Tartuffe trumps hypocrisy at Georgia Shakespeare Festival
Tartuffe never goes out of style. Alas.
Moliere's 336-year-old comedy of religious hypocrisy stays perpetually relevant, especially in the United States. It's almost as though the French playwright anticipated that the U.S. would generate an endless supply of Elmer Gantrys, Jim Bakkers and other falsely pious figures. The recent impeachment fiasco, with adulterers unmasked on either side of the political aisle, may have been even more than Moliere could have imagined.
The Georgia Shakespeare Festival presents the world premiere of Ranjit Bolt's rhymed and rapid-fire translation, and puts the play in a swank, 1920s setting with a luscious art deco set by Kathryn Conley. Between the period design and director Karen Robinson's light touch, Tartuffe comes across as a sprightly comedy along the lines of P.G. Wodehouse, although it takes a while to get to the good stuff.
A hypocritical Christian, the title character behaves like one of those con man gurus who leech onto the rich. Wealthy Orgon (Tim McDonough) is so impressed with Tartuffe's show of religious zeal that he installs the schemer in his estate, to the dismay of Orgon's family, including his second wife Elmire (Janice Akers), daughter Marianne (Danielle Grabianowski) and son Damis (a comically temperamental Damon Boggess). Tartuffe has taken over the household, enforcing strictures on behavior, covering the nude statues and installing a crucifix the size of a surfboard.
Moliere's target isn't just hypocrites but their sincere and unseeing dupes. Thus, the first section of the play has the sensible characters trying to reason with both Orgon and his dowager mother, whom Megan McFarland plays like the Marx Brothers' foil Margaret Dumont. Orgon now wishes Marianne to marry Tartuffe instead of her beloved Valere (Brad Sherrill), and she looks to the wisecracking lady's maid Dorine (Carolyn Cook) to think of a way out. As with many comedies of the upper class, the servant is the smartest person, and Cook makes Dorine wonderfully crafty, assertive and even flirtatious.
In this production, it's fully an hour before Tartuffe (Chris Kayser) takes the stage, and you feel as though you've been waiting too long for the show's headliner. But Kayser doesn't disappoint, proving a virtuoso of false piety. He hangs his head and humbly speaks of his hair shirt in the presence of others, then scratches his crotch and swaggers with self-satisfaction when alone.
But Tartuffe's lust for Elmire is his Achilles, uh, heel. Akers is both anxious and amusingly seductive in trying to trick Tartuffe into revealing his true colors. But when accused, Tartuffe simply plays the I-have-sinned-against-you card, playing up his guilt so much that Orgon sympathizes with him. By the play's final scene, Orgon's misplaced trust brings the weight of French law down upon him.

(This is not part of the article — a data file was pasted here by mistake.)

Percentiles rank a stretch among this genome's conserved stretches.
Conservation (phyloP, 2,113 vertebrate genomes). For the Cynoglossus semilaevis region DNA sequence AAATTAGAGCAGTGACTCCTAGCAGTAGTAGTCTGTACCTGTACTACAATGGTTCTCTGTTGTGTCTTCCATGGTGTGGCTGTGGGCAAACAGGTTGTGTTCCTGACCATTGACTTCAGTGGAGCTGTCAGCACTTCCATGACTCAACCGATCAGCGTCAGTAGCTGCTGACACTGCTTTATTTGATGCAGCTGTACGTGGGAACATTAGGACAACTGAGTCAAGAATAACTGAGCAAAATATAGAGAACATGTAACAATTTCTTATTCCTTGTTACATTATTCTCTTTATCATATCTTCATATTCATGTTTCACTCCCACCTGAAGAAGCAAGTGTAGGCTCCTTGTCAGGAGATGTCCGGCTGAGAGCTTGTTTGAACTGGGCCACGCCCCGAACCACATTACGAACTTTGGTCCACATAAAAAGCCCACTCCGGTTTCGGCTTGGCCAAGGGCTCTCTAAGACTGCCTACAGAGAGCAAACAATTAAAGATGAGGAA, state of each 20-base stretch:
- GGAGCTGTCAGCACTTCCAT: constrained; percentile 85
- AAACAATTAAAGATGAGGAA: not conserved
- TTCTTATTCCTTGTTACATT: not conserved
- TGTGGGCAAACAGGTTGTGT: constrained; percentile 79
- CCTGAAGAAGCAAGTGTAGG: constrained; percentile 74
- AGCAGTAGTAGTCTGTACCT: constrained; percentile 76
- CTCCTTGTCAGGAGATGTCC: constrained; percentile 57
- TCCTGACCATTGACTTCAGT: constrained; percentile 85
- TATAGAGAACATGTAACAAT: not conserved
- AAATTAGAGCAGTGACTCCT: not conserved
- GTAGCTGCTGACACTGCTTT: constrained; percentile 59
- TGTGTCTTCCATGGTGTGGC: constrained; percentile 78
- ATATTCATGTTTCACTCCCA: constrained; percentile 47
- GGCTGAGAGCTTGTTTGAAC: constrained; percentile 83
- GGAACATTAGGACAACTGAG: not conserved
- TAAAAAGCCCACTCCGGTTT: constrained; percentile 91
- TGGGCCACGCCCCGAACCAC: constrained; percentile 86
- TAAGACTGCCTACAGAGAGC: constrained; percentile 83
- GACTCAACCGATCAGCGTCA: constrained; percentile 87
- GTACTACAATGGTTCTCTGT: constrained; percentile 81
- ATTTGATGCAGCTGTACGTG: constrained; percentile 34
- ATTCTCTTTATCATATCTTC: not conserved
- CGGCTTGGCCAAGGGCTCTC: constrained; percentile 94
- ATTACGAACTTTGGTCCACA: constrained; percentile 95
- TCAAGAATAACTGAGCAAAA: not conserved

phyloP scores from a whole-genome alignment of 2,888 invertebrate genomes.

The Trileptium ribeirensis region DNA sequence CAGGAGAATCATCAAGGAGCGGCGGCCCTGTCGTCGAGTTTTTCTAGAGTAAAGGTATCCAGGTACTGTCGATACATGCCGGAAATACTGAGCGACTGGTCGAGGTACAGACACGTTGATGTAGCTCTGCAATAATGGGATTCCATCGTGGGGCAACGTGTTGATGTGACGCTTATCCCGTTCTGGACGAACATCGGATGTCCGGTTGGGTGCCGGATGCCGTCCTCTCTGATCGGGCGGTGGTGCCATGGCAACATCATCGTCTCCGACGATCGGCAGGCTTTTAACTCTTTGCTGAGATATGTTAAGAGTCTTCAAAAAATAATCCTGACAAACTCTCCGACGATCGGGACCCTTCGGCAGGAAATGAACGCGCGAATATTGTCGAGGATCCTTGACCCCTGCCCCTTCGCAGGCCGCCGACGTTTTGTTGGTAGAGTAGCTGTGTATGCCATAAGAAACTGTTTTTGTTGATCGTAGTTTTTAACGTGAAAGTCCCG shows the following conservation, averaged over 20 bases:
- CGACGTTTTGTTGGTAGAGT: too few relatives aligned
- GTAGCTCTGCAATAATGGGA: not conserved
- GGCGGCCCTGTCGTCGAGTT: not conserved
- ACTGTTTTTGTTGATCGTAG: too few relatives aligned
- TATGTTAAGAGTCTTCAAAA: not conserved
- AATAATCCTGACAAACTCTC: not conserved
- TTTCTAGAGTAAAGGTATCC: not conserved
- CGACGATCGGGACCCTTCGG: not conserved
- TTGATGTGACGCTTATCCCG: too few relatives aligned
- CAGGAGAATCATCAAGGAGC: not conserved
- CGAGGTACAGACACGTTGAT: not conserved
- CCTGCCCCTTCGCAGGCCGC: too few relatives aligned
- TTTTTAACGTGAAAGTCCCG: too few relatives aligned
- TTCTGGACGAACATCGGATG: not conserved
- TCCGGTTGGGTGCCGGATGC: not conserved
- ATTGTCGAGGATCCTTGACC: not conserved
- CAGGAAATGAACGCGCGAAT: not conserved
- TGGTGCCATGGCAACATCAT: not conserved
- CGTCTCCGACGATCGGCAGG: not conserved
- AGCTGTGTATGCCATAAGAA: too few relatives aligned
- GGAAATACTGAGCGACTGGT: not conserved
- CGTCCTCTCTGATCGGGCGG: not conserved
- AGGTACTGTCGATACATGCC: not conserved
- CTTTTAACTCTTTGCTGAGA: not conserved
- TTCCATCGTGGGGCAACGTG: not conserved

The dialogue moves quickly and wittily, thanks to the script's rhymed couplets of eight-syllable lines, which can have a pace and rhythm reminiscent of Dr. Seuss' verse. "What a canting fraud you are! When you were born, was there a star?" Elmire's brother Cléante (Allen O'Reilly) asks Tartuffe. Bolt's translation yields some deft phrases, as when Dorine declares "Such sobriety behooves a woman men have left in droves." It's like candy for the ears, or a musical with lyrics but no score.
But this production does have music, composed and performed by multi-instrumentalist Klimchak, and it provides many wrong notes. Weird sounds like toy pianos and odd percussion intrusively accompany the exits, entrances and speeches of the characters — when Orgon heaps praise on Tartuffe, ghostly sounds warble like a high-pitched theremin, as if we couldn't guess at Orgon's loopy mental state from McDonough's zealous portrayal. I liked some of the music, like the piping, faux-religious, New Age-sounding strains, as well as the slinky bass lines during Tartuffe's would-be seductions of Elmire. But none of it fits the flapper era period that the production's set and costumes so elegantly evoke.
Otherwise, the GSF's placement of Tartuffe among tennis-playing, Prohibition-era aristocrats moves with grace and impeccable comic timing, although it can be long-winded in spots. In attacking hypocrites, Moliere himself proves to be not above reproach, with the play's climactic praise of the king amounting to little more than royal rump-kissing. The comedy also tends to proselytize in the name of moderation, but Tartuffe breezily demonstrates how that's preferable to the alternative. Can I get an "Amen?"
Tartuffe plays through Aug. 12 at the Georgia Shakespeare Festival, 4484 Peachtree Road, with performances at 8 p.m. Tues.-Sat. and 2 and 8 p.m. Sun. $20-$26.50. 404-264-0020.??